Plant ID Info.

Discussion in 'Landscape Architecture and Design' started by Got Grass?, Jul 17, 2001.

  1. Got Grass?

    Got Grass? LawnSite Senior Member
    Posts: 363

    Does anyone know of any web sites that will help ID plants?
    I've ran across quite a few sites that have the plants name and clicked it showes a picture, or what plants are good in certin situations.
    But I'm always coming across a plant that need to be identified by picture, as the plant is all I have. So I'm looking for a site that will show some pictures and then a name. Info about the plant would be even better.
    I hate having to tell my customers "I'm not sure what this it but I'll find out and let you know next time I'm out", and not being able to find out easily. I could always go to a nursery but thay would get annoied if I showed up this much and prolly wouldnt know themselves.

    thanks in advance.
     
  2. solaras

    solaras LawnSite Member
    Posts: 55

    I keep a reference library with me at all times. Plant ID book, Ortho Problem Solver, Weed ID book, Plant Pest ID book, equipement troubleshoot guides. I gave up on internet sites. If I take a sample to research later, by the time I get home the plant is almost unrecognizable. And I'm too damn tired too.
     
  3. gett dirr. and remember- MAD-CAP-HORSE
     
  4. SCL

    SCL LawnSite Senior Member
    Posts: 543

    I'll bite. MAD-CAP-HORSE?
     
  5. Got Grass?

    Got Grass? LawnSite Senior Member
    Posts: 363

    Lawnboy82 - What the heck are you talking about?

    Still would like some good sites. But what are some good ID books? where and how much?
     
  6. Island Lawn

    Island Lawn LawnSite Senior Member
    Posts: 632

    If expensive software is your thing...
    http://horticopia.com


    Edited out what didn't need to be here.
    Edited by Eric ELM
     
  7. greens1

    greens1 LawnSite Senior Member
    Posts: 352

    Gotgrass,
    are you looking for woody perenial ID material or annuals and herbacious perrenial ID material?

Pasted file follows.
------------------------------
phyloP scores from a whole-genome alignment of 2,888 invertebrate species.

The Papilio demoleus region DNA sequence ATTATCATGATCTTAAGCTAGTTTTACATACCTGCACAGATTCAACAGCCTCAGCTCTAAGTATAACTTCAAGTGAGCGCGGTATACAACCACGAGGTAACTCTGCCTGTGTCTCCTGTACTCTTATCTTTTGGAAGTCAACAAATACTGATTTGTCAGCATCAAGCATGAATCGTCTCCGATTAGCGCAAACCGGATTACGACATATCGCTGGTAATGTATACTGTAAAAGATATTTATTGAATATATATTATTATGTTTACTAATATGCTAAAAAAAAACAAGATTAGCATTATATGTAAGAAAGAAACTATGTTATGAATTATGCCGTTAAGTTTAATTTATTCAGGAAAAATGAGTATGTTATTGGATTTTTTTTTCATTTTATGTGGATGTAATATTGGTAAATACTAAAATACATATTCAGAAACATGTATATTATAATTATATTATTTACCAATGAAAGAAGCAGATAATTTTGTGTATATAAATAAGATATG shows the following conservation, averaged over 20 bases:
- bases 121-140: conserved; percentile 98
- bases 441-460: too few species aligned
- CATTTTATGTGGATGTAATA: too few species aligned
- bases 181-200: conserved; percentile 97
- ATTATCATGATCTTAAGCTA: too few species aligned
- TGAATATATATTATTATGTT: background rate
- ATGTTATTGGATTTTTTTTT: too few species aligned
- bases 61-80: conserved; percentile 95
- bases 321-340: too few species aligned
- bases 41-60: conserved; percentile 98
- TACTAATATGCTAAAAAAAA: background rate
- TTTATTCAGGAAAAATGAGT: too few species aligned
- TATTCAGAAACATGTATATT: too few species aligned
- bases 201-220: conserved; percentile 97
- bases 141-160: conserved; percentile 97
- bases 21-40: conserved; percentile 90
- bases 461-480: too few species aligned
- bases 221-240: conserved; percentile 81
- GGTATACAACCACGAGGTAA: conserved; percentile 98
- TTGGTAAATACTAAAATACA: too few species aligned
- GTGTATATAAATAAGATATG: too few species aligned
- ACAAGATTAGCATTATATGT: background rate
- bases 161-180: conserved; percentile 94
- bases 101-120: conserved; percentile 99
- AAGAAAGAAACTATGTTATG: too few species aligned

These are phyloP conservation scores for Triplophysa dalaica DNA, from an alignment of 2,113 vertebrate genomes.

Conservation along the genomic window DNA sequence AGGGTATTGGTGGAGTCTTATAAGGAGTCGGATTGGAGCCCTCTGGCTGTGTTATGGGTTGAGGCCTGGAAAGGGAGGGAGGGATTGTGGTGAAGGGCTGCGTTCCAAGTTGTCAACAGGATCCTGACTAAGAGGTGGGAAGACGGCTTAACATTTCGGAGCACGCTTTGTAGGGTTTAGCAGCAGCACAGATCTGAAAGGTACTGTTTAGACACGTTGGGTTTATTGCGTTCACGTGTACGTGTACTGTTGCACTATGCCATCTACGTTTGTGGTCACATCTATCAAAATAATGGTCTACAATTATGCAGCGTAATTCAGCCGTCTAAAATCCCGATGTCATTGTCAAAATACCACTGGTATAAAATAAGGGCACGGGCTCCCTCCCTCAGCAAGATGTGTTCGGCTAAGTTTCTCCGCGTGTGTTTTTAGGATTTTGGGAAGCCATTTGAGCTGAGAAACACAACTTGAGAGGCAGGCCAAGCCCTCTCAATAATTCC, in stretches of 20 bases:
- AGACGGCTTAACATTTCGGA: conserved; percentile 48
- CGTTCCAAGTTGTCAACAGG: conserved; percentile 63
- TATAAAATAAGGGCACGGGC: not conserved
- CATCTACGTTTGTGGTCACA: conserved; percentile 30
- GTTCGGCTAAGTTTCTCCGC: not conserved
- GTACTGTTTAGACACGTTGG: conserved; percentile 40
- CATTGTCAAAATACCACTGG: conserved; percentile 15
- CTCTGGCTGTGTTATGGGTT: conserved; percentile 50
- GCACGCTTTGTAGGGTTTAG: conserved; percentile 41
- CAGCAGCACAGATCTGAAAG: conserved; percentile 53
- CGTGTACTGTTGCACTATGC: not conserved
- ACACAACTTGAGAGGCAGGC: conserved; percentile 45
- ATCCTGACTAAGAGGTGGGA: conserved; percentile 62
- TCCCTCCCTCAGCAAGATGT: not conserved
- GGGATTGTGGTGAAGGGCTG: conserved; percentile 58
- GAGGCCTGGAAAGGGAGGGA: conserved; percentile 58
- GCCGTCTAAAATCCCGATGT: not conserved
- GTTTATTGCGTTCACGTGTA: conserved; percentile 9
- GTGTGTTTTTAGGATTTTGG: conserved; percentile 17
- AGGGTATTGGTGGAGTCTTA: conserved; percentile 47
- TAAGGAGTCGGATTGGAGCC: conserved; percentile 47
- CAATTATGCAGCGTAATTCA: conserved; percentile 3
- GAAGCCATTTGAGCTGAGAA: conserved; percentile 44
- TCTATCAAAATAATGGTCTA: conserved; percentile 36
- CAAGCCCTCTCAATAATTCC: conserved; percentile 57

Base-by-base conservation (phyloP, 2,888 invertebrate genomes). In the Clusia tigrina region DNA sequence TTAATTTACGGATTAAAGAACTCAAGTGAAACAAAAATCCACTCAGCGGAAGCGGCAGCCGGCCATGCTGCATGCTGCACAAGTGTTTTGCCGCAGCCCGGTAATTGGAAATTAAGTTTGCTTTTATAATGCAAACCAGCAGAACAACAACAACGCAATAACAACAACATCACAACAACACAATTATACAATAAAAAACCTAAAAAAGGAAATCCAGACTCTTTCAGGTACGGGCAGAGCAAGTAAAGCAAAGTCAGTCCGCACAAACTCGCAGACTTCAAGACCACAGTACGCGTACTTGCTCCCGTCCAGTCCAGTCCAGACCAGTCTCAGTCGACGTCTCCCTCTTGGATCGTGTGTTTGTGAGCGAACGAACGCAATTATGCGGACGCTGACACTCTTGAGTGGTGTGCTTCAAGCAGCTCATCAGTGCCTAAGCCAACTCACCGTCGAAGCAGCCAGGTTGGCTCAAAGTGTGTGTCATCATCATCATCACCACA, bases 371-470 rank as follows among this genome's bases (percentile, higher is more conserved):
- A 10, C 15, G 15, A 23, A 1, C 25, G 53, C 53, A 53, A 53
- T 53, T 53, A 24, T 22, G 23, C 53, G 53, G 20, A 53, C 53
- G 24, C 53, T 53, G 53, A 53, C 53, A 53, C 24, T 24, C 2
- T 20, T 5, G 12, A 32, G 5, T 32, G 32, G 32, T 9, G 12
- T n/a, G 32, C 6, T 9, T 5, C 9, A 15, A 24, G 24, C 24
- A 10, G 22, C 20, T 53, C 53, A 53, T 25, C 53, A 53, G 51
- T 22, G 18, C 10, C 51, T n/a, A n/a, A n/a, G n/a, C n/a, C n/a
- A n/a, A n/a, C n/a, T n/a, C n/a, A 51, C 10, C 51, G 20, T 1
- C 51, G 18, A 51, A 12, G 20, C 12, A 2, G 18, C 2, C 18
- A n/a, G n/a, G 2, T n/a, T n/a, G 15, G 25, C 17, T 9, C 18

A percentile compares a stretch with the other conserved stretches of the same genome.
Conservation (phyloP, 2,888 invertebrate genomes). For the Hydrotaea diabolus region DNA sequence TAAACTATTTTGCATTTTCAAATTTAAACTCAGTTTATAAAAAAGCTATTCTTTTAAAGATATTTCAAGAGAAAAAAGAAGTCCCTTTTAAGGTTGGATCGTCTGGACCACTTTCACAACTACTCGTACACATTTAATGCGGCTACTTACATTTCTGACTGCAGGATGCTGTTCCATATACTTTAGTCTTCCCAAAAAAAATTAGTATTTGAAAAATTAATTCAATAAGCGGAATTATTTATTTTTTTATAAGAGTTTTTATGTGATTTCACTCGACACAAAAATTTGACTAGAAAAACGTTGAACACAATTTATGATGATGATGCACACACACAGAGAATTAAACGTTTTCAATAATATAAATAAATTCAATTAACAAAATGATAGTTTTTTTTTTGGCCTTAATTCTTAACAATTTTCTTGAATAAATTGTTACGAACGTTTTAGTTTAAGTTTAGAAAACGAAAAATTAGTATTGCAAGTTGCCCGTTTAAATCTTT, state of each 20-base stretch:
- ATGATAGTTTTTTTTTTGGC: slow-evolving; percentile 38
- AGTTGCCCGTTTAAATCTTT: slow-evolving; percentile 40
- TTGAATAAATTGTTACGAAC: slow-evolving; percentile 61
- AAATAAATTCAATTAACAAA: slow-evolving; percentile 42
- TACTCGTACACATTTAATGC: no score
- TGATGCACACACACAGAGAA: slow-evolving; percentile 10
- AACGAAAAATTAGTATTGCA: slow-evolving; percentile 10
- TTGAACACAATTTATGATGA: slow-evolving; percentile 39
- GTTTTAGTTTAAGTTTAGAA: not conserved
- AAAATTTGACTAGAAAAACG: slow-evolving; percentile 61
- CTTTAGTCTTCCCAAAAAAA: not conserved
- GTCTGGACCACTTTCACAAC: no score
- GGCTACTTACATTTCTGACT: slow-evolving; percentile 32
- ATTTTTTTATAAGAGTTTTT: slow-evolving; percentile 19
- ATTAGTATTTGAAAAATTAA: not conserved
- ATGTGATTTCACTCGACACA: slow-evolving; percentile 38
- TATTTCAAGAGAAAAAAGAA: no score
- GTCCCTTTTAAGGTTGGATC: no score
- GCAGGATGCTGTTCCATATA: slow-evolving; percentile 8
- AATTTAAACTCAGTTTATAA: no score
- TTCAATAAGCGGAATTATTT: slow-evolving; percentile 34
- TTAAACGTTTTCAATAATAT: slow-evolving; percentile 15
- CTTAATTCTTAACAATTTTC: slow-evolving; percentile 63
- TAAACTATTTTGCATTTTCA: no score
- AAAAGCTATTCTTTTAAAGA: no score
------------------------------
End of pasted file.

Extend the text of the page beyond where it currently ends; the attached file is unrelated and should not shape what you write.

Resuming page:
Maple, Ash, Dogwood, Caprifoliaceae and Horsechestnut have a opposite branching habit.

    Jim L
     
  8. Got Grass?

    Got Grass? LawnSite Senior Member
    Posts: 363

    Mainly looking for perrenial's ID. Get a lot of, "Is this a junk weed or a plant?". sometimes it's hard to tell (have a lot of older houses with new owners).
    I know its a plant I just dont know the name of it. I found out what the last one I was looking for is and can tell them tommarow.
    I think I'm going to invest some $$ and get a couple books. So I can look them up and give answers on the spot.
    What are decent books with pictures, names and possible info about them?

    Island Lawn - Looks like thats a nice program but way to much for me.

    I can do the basics of landscaping, Pretty good with trees and shrubs. Plants and flowers I'm not so good at but want to learn with experience.
     
  9. TheMom

    TheMom LawnSite Member
    Posts: 66

    Hey, Got Grass? --

    Am I correct in thinking that SUNY has a campus in Buffalo? If that is true, then they have a Biology program that also includes courses in Botany. What you may be looking for is a taxonomic key that will lead you through a series of yes/no choices about physical characteristics, to the (hopefully) correct ID.

    Go to the bookstore and find out where the text(s) for "BIO 427
    Systematic Botany" would be. There you should find one or more definitive sources for plant ID, at least for the scientifically recognized individuals. For the newer cultivars, you may have to search a little more.

    Hope this helps a little,

    Barbara
     
  10. greens1

    greens1 LawnSite Senior Member
    Posts: 352

    One of the main keys that I use to ID herbacious perrenials are bulb and plant catalogs.

    New cultivars, different leaf shape and flower colors, are constantly being developed. This makes it more difficult to properly ID many perrenials. Fern leaf varieties often look nothing like the parent plant, untill they flower.

    Botany is a good and usefull tool, however, the books can be very in depth. Like how to seperate 200 typs of moss, and they don't cosider any flora a weed.

    I actually enjoyed my Botany class tremendously, but I would reccomend taking the class, possibly a winter project, rather than trying to tackle the book on your own.

    Good Luck,
    Jim L
     

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